Sleep on This: Inured (May 27)

Sleep on This: Inured (May 27)


Good evening, friend!

I suffered a head injury in an ice-skating accident in 2003. One enduring consequence is tinnitus; a constant ringing in my ears. Actually, it’s more like white noise than ringing. The fall broke “hair cells” in my ear, resulting in this constant auditory reminder that I should have worn a helmet that day in Sun Valley—or been a better skater.

I will always have this noise in my head. But after all these years, I have grown inured to it; accustomed to this unpleasant reality so that I don’t notice it as often. BUT, when it’s quiet at night, I notice. It’s NEVER quiet for me and, barring a miracle, it never will be. C’est la vie.

I realized the other day that I am growing inured to this whole COVID thing. It’s still there, still unpleasant… but I don’t notice it as much. I knew this when I realized how much less I was praying about our situation than I was two months ago.

I became convicted of my prayerlessness. Because things are not good, not normal. Millions of lives remain disrupted. Some of that disruption is disease-related; some of it is government-related. And we are all grappling with how to apportion blame.

Regardless, I realize that I must not resign myself to this; I must discipline myself to remain unsettled! Until churches are open, until businesses are open, until homes are open, until arms are open, I must not settle. And part of that discipline is prayer. Every day. With specificity. That God will lift the plague and restore to us the human-to-human relationships for which we were created. It is STILL not good that man—or woman—should be alone.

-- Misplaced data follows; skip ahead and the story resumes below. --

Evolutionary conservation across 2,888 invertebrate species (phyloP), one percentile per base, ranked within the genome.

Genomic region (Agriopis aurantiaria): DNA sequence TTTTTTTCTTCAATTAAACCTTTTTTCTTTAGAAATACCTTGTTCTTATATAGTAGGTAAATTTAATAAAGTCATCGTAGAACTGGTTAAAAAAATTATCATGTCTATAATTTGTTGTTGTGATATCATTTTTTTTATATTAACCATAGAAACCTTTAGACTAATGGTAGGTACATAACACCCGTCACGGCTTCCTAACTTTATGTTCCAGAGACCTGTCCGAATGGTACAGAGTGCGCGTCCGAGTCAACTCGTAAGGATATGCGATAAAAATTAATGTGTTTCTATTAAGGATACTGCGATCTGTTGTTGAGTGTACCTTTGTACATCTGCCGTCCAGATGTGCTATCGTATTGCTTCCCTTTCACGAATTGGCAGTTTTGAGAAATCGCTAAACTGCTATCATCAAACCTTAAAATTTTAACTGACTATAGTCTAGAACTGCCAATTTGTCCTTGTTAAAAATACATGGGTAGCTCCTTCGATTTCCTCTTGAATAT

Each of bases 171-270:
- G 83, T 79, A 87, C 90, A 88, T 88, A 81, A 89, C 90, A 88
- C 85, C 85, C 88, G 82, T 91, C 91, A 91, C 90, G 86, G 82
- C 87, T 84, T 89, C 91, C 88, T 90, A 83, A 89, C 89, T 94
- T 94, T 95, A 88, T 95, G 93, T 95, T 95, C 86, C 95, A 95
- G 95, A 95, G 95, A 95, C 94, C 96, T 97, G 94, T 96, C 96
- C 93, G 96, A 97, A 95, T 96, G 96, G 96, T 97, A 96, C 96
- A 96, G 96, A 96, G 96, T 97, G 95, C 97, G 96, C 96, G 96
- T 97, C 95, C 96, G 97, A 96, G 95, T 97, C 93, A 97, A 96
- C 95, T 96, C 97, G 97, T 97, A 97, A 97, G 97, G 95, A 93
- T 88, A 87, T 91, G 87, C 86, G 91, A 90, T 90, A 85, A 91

I shared a text from Jeremiah 29:7 last night: “…seek the welfare of the city where I have sent you into exile, and pray to the Lord on its behalf, for in its welfare you will find your welfare.” This was the prophet’s admonition to those who had been carried off into captivity by the Babylonians. Don’t sabotage the city of your captors; seek its welfare! And notice the second part: “…pray to the Lord on its behalf, for in its welfare you will find your welfare.”

If this were true for those forcibly moved to a foreign land, how much more ought we pray for our own city? Welfare, welfare, welfare…it appears three times in that verse. We WANT to ask God to cause our city to fare well, don’t we? For in that, WE fare well.

I invite you to join me in praying for our city this Sunday at 1:00, specifically for the businesses that have been hammered by the shutdown. Head to the business area closest your home: Harbor North, Uptown, Downtown or Port Orchard. (Details will follow in my Saturday blog in the weekly e-newsletter.) A pastor will greet you at a parking lot, offer a quick prayer, and then send you on your way on a prayer walk. Specifically, I’d ask you to pray for the businesses you pass: for their owners, their landlords, their employees. If you see an email or phone number, write it down and contact them later to tell them what you have done and ask for specific prayer needs.

Let’s not become inured to this situation; let’s continue to be unsettled until the shalom of Christ settles once again upon our land.

Lord, as I lay me down to sleep, forgive me if I am becoming inured to our present situation. Even as you teach me to be content in every circumstance, would you also stir me to pray for the welfare that can only come when you bring your healing touch. Amen.